Written by Walter Munday, Outreach and Volunteer Manager for Metro Parks.
Waverly Hills is most commonly known for its “allegedly” haunted sanatorium, but this neighborhood has more to offer than just an eerie old hospital. Let me introduce you to Waverly Park. Waverly Park is one of Louisville’s best keep secrets. The Park is 300 acres of beautiful woodlands, along with a 9-Hole Golf Course named in honor of Louisville golf legend Bobby Nichols, as well as a fishing lake, hiking trails, mountain bike trails, a playground, grills, and peaceful picnic areas.
Waverly Park is located along Waverly Park Road off of Arnoldtown Road and Clayton Terrace in the Waverly Hills neighborhood. This southwest neighborhood sits atop a hill along the east boundary of Dixie Highway at Pages Lane. Until the 1990’s, the area remained largely rural and heavily forested, but has since been developed with many upscale subdivisions, and is now one of the most affluent areas of Louisville’s South End.
Records indicate that the land was originally owned by Major Thomas H. Hays, a Hardin County native, lawyer and Civil War veteran. Hays purchased the land currently known as Waverly Hills in 1883. He had a school built on the land to educate his eight daughters and hired Lizzie Lee Harris as the teacher. Ms. Harris loved the writings of Sir Walter Scott. Scott’s first novel, published in 1814, was titled Waverly, and subsequent novels became collectively known as the Waverley Novels. Ms. Harris loved the writings so much that she named the school Waverley School. Major Hays liked the name as well, and he named his entire property Waverley Hills. Somewhere along the line, the spelling was changed from “Waverley” to “Waverly”.
In response to a growing tuberculosis epidemic, the Anti-Tuberculosis Association was formed in Louisville in 1906 and headed up by Judge Robert Worth Bingham. Two years later, the association had incorporated as the Louisville Tuberculosis Association and construction of a hospital began on land purchased from Major Hays. It was completed in 1910, and the Louisville Tuberculosis Association chose to retain the name “Waverly Hills.” For more than 50 years, the Waverly Hills Sanatorium operated as a Tuberculosis Hospital, and closed in 1961.
A letter dated February 16, 1963, from Charlie Vettiner, then Superintendent of the Jefferson County Playground and Recreation Board, to his fellow board members talked about the proposed new park at Waverly Hills as part of the new Chain of Rainbow Parks. Mr. Vettiner indicated that the Jefferson County Board of Health already owned 273 acres there, and that the board should ask Fiscal Court to purchase an adjacent 29 acres known as the Joseph Kessler property, that was being sold by Kessler’s heirs. The Louisville and Jefferson County Board of Health purchased the land for $13,500 on January 28, 1965, and it became known as Waverly Park.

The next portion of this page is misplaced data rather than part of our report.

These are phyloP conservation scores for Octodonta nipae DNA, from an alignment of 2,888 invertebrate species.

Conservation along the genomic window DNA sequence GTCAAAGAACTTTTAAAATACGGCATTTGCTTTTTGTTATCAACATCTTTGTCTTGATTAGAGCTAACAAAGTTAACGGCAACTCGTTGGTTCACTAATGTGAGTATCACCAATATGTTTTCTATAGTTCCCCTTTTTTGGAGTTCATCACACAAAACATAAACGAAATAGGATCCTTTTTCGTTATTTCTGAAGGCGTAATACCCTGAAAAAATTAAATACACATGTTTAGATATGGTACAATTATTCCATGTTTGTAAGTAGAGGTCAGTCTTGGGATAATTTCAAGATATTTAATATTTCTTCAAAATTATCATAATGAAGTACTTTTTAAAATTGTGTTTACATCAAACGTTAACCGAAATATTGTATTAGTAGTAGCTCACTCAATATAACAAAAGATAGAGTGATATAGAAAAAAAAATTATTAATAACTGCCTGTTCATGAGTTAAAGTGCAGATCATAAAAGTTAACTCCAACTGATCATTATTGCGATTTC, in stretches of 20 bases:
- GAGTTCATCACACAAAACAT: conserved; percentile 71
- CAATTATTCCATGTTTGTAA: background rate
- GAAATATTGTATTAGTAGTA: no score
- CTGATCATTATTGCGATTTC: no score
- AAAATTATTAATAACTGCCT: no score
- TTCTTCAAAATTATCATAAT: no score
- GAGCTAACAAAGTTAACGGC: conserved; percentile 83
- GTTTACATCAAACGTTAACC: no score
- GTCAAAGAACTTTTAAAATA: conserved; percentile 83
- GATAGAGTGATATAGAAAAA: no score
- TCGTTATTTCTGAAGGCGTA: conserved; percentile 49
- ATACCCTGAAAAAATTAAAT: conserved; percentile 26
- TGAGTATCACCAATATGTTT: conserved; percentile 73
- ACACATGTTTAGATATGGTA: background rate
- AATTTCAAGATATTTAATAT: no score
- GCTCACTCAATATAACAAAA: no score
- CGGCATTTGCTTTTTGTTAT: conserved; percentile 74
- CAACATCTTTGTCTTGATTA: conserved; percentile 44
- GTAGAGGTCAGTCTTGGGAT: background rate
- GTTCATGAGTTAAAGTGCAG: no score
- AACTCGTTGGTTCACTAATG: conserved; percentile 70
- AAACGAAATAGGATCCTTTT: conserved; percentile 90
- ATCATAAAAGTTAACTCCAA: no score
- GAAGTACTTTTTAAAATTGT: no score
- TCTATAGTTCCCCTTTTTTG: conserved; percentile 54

Waverly Park is also home to Bobby Nichols Golf Course, a 9-hole course. Robert Herman Nichols is best known for winning the 1964 PGA Championship. Nichols was born in Louisville, Kentucky. He attended St. Xavier High School in Louisville and later played golf at Texas A&M University were his team won the Southwest Conference Championship. Nichols began playing on the PGA Tour in 1960 and has recorded 11 PGA Tour victories. He was a member of the 1967 Ryder Cup team. His best year on the Tour was 1974 when he won twice, earned $124,747 and finished 14th on the money list.
The 1964 PGA Championship was played at the Columbus Country Club in Columbus, Ohio. Nichols defeated Arnold Palmer and Jack Nicklaus by 3 shots for a four-day total of 271. This was a record low score for the PGA Championship which stood for 30 years until it was broken by Nick Price in 1994.
Over the past few years, Waverly Park has had been the beneficiary of several upgrades including a new fishing dock, parking lot, pavilion, new spillway bridge and new sustainable bike trails. The Kentucky Mountain Bike Association (KyMBA) is one of our Adopt-A-Park Partners. They work closely with our Natural Areas’ Division to help maintain the park; specifically the bike trails.